According to the findings of a latest study, construction of artificial skin can be done through the use of adult bone marrow stem cells. This ground breaking study could lead to the invention of new techniques that can be used in wound healing and organ reconstruction.
The study investigators set up a burn wound model with pig skin. This type of skin is said to be anatomically and physiologically akin to the human skin. This model was used to get a deeper understanding of the process of mending burn wounds with the help of artificially constructed skin through bone marrow stem cells.
The skin is said to be the largest organ of a human’s body. This organ shields the body from physical damage, disease and also maintains the body temperature. Skin degeneration through burns or diseases supposedly cannot repair it self immediately. Thus it is noticed that many burn suffered victims succumb to their injuries, due to infections and loss of plasma. It is stated that this was the reason due to which skin grafts came into existence, to curb such deaths.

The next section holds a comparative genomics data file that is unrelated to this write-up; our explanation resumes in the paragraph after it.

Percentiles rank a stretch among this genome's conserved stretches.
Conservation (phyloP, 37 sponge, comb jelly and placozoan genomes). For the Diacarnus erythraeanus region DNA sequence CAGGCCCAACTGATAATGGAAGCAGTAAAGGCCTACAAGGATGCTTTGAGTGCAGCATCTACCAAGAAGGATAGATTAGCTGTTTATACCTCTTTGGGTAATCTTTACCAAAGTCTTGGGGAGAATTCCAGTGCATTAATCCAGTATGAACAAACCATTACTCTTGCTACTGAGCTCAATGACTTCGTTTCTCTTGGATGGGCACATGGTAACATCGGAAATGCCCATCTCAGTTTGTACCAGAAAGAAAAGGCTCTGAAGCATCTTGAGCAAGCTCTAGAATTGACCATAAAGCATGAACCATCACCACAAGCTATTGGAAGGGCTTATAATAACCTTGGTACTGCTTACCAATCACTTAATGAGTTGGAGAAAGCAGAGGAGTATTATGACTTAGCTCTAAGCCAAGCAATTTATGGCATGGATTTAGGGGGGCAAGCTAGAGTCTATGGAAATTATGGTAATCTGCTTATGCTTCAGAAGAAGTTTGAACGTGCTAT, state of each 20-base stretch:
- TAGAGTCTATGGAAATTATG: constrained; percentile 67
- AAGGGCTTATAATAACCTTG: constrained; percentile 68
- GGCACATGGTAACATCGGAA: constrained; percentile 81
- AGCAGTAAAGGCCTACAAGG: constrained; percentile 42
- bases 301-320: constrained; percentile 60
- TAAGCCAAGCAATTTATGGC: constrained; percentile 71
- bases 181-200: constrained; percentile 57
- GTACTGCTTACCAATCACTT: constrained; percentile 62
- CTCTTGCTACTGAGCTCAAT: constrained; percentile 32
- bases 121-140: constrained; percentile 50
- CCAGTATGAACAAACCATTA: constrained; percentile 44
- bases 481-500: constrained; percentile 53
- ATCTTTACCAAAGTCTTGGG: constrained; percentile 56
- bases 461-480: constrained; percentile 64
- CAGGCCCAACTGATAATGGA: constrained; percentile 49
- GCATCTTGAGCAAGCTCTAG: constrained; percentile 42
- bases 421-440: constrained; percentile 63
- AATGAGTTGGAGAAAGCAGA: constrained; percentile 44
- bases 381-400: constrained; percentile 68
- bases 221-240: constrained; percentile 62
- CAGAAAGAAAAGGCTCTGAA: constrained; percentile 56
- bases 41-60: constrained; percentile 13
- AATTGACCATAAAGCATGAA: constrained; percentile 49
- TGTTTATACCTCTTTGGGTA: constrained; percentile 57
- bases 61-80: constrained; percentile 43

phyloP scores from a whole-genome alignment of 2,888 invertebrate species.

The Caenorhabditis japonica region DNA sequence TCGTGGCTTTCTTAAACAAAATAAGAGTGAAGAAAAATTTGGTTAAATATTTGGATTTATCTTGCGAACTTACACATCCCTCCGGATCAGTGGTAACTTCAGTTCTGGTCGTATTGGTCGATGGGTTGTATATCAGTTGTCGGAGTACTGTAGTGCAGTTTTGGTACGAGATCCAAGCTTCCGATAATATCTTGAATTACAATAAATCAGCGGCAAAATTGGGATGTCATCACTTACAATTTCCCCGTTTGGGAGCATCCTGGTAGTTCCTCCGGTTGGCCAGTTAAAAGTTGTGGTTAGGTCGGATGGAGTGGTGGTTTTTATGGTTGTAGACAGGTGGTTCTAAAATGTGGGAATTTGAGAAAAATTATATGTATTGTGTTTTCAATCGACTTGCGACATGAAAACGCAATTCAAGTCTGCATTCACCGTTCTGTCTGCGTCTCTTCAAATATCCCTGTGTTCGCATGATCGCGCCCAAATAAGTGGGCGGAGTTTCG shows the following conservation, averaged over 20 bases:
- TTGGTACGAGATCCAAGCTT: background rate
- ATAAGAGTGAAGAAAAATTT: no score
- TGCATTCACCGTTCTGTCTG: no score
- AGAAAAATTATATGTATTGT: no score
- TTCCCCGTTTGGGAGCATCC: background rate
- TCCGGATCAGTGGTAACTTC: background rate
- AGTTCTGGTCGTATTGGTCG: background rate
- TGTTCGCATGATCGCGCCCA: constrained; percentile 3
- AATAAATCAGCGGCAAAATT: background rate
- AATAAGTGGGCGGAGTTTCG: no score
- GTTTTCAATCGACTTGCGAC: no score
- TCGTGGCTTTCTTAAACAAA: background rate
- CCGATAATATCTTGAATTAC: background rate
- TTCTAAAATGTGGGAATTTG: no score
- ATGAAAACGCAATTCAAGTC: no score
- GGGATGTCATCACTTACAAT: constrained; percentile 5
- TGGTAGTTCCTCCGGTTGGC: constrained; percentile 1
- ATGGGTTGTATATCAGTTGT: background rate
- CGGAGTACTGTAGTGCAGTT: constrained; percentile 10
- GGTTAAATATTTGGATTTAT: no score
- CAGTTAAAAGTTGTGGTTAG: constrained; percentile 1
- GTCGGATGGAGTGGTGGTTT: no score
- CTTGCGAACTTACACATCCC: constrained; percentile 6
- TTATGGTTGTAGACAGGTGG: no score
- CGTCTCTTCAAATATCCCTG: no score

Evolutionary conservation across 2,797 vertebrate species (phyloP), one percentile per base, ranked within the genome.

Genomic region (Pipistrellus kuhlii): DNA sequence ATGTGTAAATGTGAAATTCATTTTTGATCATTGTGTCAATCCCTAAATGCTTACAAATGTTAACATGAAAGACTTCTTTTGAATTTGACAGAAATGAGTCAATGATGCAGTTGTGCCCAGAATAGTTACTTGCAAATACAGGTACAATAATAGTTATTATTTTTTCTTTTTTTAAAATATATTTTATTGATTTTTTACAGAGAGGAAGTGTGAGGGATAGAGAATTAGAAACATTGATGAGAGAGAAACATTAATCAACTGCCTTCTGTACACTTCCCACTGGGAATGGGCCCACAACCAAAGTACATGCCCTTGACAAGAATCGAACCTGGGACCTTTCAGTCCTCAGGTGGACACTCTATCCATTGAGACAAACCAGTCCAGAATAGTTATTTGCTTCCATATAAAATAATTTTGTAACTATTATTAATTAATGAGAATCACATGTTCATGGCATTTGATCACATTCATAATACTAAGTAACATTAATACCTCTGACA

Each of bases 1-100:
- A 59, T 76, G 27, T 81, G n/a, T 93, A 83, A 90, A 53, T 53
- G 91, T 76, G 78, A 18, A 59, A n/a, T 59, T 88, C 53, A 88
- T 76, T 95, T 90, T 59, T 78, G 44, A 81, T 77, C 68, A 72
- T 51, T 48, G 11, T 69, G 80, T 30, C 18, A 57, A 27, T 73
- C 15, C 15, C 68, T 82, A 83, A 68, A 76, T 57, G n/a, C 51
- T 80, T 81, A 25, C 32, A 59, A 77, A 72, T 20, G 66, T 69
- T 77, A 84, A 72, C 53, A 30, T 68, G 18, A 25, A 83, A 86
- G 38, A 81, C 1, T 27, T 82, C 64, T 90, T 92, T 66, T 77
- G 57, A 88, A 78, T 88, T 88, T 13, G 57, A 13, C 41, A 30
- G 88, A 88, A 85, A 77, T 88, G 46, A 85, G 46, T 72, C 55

In order to reconstruct an artificial skin with bone marrow stem cells and natural materials, certain biomedical theories and engineering technologies were used. After the placement of the artificial skin on the patient and the commencement of dermal layer regeneration, the stem cells apparently transform into skin cells.
It is stated that these cells have the ability to renew themselves. Thus they provide a more enhanced healing outcome in the wound healing therapy. These cells, on being implanted on a burn wound, revealed a reduced amount of wound contraction, better healing capabilities, and an improved blood vessels development.
Lead author, Yan Jin of the Fourth Military Medical University, hopes that their invention may be helpful in plastic and metal prostheses, as well.
Their findings are published in the Artificial Organs, an official journal of the International Federation for Artificial Organs (IFAO), The International Faculty for Artificial Organs (INFA), and The International Society for Rotary Blood Pumps (ISRBP).